Bildo: I don’t think it’s “grown out” of MMOs, as that implies you’re “better than MMO fans” like myself. I know you didn’t mean that, but you see my point. Pick words wisely.

A better way to put it maybe is that you don’t get the most for you money out of them. You prefer offline games. Nothing wrong with that. I love MMOs, and could honestly not imagine only doing offline ones now that I’ve gotten hooked. There’s more for ME personally in MMO than what I can get from an offline game, just as you see the things you mentioned as faults, I see them as strengths oddly.

For instance when you say, "I don’t have to worry about a company making my game easier because little Bobby has a problem with the 5th boss in the game..." I like this dynamic. Not the easy boss or little Bobby thing, but the idea that the game’s always being changed. I love it. WoW today is a far different and better beast than WoW of 2004.

When you say, "Or I don’t have to worry about a gay/lesbian guild in my game and if it offends anyone (doesn’t offend me, actually I think it was kind of funny)." I like this too. I love the people aspect of MMOs. In general I’m a solo-er. But I love watching people. People, not persons, fascinate me. Their actions, the mob mentality. MMOs really are like little worlds because of this.

When you say, "I like awesome looking gear and all that but at the expense of 7 or 8 days in real time. That is a freakin long time to sit at a computer. On top of it you have to pay a fee every month. Funny thing is that I don’t care about the money part, its just the time sink."

Really, It’s all in the way you play. If you’re playing to “get to the end” or to “get the best gear because I have to”, that’s what you’ll feel like. That’s the main gamer mentality, because that’s what we’re told about games since Mario. The goal is the end, the best, the highest score. Once you can see past this, and see that it’s not what the game’s about, then you’ll likely enjoy MMOs more.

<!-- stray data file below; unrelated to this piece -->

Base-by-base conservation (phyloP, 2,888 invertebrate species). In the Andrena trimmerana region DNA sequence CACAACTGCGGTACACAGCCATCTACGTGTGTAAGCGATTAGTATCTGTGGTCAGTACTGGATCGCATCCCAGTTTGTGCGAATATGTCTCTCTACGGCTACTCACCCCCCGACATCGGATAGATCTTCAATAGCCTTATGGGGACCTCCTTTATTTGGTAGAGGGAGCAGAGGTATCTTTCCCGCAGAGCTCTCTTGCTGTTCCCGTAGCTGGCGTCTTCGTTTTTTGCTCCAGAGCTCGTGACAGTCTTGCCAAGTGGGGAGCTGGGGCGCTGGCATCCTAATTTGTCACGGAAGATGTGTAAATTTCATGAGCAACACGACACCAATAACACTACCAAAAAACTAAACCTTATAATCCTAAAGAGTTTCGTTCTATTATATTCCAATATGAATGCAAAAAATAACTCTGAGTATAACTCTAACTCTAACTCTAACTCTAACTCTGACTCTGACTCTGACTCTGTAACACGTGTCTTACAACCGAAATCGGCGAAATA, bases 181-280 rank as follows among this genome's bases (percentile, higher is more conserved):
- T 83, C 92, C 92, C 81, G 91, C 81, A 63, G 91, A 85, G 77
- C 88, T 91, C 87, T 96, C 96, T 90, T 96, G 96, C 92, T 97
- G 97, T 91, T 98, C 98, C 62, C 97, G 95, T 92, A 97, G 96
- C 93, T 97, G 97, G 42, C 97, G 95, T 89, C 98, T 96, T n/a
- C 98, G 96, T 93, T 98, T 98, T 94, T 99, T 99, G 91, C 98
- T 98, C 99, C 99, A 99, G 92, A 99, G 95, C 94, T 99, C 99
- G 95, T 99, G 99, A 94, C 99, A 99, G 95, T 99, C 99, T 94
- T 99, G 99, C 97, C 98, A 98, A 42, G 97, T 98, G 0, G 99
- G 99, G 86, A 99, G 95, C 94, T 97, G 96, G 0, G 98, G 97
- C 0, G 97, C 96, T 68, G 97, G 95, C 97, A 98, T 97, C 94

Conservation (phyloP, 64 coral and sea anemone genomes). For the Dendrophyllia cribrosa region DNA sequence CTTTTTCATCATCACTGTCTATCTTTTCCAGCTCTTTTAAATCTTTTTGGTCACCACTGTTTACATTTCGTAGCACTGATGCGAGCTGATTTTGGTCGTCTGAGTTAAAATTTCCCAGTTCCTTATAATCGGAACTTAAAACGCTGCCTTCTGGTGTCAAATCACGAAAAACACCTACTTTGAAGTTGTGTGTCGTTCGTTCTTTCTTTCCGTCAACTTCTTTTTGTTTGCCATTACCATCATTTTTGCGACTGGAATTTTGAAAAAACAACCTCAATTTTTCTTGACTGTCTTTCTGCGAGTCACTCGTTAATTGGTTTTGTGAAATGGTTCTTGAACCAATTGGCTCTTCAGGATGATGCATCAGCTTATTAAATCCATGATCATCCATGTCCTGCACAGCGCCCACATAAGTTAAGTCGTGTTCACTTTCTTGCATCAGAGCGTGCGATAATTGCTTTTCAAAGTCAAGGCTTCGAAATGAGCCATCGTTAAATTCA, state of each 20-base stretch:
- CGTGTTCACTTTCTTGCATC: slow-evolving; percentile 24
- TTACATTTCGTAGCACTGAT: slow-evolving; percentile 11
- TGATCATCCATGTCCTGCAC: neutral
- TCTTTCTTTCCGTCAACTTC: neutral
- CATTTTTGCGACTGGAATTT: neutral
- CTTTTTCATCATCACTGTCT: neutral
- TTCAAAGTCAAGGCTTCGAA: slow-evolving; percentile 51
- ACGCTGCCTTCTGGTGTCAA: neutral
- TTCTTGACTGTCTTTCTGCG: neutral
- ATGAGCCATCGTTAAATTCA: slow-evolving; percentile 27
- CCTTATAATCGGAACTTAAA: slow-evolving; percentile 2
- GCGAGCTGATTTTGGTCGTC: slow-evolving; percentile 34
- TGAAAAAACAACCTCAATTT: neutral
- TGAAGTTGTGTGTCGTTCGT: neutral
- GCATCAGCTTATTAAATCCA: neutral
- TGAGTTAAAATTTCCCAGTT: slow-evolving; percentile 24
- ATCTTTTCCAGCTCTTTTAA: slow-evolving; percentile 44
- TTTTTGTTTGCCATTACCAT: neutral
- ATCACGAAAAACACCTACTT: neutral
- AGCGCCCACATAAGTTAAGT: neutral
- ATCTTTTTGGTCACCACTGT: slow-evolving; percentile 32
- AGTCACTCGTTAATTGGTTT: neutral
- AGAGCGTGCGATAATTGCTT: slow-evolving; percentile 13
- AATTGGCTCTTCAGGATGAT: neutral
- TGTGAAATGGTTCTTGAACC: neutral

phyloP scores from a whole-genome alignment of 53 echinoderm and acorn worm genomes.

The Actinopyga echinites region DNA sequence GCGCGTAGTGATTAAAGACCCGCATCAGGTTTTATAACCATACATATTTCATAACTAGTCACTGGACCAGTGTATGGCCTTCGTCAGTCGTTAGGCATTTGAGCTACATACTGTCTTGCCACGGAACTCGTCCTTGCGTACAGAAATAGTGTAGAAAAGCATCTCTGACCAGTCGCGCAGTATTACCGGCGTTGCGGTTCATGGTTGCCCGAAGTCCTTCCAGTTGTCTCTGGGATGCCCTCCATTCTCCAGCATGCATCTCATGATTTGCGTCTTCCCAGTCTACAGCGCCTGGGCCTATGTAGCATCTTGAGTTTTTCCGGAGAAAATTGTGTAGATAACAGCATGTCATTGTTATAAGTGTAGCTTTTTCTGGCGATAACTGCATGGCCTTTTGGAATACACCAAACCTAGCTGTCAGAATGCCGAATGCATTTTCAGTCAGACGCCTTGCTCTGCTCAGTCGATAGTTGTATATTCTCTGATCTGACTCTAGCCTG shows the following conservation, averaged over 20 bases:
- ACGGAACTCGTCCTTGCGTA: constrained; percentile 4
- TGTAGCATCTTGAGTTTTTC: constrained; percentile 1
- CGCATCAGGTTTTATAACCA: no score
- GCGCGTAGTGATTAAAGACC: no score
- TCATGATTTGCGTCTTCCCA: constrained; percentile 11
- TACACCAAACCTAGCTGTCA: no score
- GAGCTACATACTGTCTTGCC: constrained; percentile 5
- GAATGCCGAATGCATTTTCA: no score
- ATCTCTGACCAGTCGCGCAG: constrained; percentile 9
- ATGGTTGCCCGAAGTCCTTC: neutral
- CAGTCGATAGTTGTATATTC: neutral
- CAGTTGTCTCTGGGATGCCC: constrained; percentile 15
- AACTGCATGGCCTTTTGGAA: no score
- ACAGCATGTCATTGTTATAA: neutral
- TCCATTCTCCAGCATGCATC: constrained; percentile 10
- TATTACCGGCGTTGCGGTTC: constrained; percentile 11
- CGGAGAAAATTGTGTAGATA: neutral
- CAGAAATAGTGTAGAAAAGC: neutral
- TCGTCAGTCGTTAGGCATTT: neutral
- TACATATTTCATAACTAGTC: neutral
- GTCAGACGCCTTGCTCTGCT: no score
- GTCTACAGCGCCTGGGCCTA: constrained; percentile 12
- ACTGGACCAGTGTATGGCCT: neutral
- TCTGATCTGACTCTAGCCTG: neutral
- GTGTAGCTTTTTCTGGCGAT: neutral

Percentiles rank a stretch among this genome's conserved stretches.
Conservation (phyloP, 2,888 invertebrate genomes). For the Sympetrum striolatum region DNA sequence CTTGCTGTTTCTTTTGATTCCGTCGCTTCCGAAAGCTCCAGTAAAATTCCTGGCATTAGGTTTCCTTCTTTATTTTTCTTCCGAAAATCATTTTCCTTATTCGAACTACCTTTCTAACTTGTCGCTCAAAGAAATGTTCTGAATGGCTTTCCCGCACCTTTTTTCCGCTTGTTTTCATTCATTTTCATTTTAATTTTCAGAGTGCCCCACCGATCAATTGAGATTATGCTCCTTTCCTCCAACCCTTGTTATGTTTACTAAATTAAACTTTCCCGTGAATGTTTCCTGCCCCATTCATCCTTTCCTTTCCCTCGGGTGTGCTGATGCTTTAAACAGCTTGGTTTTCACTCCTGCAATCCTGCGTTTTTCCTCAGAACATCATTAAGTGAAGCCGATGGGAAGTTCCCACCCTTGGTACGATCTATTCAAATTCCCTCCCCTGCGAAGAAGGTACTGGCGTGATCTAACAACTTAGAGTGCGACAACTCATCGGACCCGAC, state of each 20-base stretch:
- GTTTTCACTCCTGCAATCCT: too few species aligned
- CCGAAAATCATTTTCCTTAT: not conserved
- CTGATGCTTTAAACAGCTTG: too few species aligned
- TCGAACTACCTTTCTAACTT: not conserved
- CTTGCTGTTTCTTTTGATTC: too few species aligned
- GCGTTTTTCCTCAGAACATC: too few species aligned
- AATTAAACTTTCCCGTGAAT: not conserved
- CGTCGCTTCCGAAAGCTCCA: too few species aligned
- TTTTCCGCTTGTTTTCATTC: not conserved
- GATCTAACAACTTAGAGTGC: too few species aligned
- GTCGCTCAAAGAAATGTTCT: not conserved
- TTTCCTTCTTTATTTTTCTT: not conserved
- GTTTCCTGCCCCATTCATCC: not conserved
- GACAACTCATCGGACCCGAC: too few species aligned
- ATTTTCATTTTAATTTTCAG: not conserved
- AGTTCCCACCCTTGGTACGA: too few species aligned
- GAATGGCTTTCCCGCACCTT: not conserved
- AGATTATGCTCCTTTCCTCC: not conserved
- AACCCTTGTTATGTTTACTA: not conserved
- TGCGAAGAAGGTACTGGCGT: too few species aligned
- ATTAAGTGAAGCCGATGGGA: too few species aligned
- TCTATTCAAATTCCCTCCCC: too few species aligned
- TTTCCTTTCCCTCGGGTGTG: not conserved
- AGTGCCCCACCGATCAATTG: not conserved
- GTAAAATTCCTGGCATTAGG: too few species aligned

Of course, there are those who define themselves by their online accomplishments, and to them games become jobs. I did that when I started WoW, I got caught up in the loot-wars. Never again. It made me someone I didn’t like, caring only about the game and not really about anything else. Much prefer playing for fun 1st, for rewards later. The gameplay should be fun, not just the loot aspect. If it’s not fun to you, then definitely get out while you can.

LotRO was boring after a while, AA was too, WoW can be though it seems to last longer in spurts than most for me. EQ2 gets boring to me as it loses focus between 20 and 50, and so on and so forth. But with each MMO I’ve played, even SWG's NGE I’ve had enough fun that I can say I’d justify their purchase. But I’ve never been one to play a game I don’t think is fun, so when it loses that part I stop, take a break or whatever and come back if the curiosity ever rises. I like game-hopping really.

Different breeds you and I.

Brendon: Actually... I did pick my words wisely... I meant what I said. I don’t see myself as “better”, but I do have other things taking up my life (not that I want them to take up my time). Spending that much time on a game is impossible for me.

I did it before and it caused a lot of tension between me and the wifey and to put it simply, a game isn’t worth it. Not FFXI, not WoW, and not any new game that has come out. Please be level headed and tell me with a straight face what your level 70character is worth in reality... Does it matter to me as a friend that you have a level 70 character? Nope. My respect and admiration for you comes from the things that you do in real life.

I am not putting down anyone that plays MMO’s (although it's fun putting you down, kidding). I am just at a time in my life that I can't play games for those long spurts anymore. I do miss my FFXI for (gasp) my friends and guild there but I will be damned if I waste weeks of my life just to say I made it to level 40.

Dammit, I’m a geek too I just have to take care of my family... ugh.